manual and power toothbrushesIt’s the debate that never ends: Is it better to clean your teeth with an electric brush or manual?

When we last checked in on the matter, there was some evidence that while some power brushes can be a little too abrasive, overall, they might be a bit better for removing biofilm and improving gum health.

Whoa, there! Not so fast! says new research in BMC Oral Health.

For the study, 55 college students who had brushed daily with a power brush and 60 who did so with a manual brush were asked to clean their teeth to the absolute best of their abilities using their brush of choice. Before and after, researchers checked their teeth for biofilm (plaque), as well as the overall health of their teeth and gums. Each student’s hygiene performance was videoed and analyzed.

The result? The type of toothbrush didn’t make a difference.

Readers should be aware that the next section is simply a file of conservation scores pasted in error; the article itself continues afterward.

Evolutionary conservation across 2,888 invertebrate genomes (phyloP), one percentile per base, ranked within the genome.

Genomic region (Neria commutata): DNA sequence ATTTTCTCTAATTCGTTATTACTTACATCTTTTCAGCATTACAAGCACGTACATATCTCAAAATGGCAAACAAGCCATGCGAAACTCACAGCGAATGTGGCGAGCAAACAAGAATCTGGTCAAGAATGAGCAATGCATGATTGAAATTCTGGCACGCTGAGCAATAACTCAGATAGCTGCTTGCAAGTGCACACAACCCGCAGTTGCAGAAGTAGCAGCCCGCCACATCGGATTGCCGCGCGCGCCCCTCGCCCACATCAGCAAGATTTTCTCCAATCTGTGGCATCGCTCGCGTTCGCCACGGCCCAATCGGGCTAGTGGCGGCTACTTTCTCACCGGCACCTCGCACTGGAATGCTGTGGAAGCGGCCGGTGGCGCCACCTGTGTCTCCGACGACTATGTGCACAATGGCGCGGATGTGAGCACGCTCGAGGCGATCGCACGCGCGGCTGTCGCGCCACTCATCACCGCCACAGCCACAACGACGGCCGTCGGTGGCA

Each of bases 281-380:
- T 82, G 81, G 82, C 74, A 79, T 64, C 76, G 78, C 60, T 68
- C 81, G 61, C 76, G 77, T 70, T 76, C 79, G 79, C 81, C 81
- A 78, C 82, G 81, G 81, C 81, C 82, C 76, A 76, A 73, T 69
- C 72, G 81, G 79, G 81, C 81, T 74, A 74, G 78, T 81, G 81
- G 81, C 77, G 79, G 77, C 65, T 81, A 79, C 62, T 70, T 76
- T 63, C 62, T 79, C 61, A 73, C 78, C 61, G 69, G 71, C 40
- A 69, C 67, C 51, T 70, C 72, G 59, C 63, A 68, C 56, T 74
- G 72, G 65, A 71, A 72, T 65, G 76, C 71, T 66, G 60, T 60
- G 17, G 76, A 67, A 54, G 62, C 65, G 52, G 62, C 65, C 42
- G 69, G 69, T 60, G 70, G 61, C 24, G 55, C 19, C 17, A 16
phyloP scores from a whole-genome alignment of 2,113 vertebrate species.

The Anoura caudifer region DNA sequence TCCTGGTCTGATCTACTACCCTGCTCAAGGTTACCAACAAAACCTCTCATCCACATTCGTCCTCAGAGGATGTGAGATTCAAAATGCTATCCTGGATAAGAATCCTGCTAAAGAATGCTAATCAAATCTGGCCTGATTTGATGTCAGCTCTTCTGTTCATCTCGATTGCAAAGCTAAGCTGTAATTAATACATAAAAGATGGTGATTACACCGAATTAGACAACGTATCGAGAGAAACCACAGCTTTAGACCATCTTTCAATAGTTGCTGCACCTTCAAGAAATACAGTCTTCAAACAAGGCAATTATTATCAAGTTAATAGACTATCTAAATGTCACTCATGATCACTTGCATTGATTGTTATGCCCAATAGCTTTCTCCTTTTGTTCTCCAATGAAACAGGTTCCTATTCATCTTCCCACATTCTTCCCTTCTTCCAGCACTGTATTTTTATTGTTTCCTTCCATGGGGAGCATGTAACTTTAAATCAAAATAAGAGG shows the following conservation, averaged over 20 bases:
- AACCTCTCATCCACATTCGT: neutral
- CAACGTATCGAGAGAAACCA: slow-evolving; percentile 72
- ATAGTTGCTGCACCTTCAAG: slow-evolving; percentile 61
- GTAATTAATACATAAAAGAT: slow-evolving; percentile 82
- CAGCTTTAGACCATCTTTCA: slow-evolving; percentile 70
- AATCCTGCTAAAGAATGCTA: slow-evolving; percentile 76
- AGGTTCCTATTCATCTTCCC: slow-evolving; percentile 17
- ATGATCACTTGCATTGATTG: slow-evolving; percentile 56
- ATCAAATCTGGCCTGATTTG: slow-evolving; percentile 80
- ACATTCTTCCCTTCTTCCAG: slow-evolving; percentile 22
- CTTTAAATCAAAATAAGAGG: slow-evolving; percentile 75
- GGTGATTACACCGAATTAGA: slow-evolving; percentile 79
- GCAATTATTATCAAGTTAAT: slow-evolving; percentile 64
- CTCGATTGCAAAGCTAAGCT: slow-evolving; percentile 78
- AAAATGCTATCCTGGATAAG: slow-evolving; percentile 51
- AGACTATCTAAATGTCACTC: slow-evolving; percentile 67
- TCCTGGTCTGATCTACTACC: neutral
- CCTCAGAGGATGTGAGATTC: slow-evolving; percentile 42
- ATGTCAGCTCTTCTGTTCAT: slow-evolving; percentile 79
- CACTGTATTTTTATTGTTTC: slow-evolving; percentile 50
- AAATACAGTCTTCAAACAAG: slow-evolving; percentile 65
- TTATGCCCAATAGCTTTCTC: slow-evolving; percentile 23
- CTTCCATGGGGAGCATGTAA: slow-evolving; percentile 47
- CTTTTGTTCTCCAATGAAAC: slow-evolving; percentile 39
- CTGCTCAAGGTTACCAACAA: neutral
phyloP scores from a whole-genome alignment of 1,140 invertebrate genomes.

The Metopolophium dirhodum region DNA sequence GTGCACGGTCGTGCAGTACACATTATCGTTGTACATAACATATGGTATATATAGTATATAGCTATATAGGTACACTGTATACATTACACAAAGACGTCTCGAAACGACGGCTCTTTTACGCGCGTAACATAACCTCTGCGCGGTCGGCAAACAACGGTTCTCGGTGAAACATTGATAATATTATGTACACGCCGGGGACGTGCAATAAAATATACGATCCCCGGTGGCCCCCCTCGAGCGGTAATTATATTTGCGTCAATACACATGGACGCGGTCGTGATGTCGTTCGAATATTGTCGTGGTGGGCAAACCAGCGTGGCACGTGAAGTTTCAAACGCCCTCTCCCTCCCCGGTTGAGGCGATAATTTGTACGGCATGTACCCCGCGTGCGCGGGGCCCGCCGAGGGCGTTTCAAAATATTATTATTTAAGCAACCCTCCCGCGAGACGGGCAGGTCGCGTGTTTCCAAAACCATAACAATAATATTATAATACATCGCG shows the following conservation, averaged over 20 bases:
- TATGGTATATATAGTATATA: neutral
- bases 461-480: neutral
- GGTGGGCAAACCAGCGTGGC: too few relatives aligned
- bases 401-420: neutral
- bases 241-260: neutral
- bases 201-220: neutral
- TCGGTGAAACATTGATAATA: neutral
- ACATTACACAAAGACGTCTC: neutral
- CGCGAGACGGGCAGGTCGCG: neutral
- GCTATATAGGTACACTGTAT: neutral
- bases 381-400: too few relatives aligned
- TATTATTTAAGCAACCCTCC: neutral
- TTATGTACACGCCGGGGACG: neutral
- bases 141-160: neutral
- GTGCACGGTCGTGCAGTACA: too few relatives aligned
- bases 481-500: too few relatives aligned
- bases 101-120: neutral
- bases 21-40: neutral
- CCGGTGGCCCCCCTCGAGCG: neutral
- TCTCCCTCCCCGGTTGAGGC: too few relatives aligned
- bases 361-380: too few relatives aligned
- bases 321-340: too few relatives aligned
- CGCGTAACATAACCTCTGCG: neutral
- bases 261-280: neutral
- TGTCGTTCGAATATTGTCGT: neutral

No advantage of daily powered toothbrushing as compared to daily manual toothbrushing was seen with respect to oral hygiene or clinical parameters. The capability to achieve oral cleanliness was low, irrespective of the type of toothbrush under consideration. Additional effort is thus needed to improve this capability.

We’d rephrase that last bit, though. It’s not about trying harder. It’s about brushing with the proper technique. Here’s how to clean effectively with a manual brush:

And here’s how it’s done with a power brush:

As ever, the best toothbrush remains the one you use both regularly and effectively.


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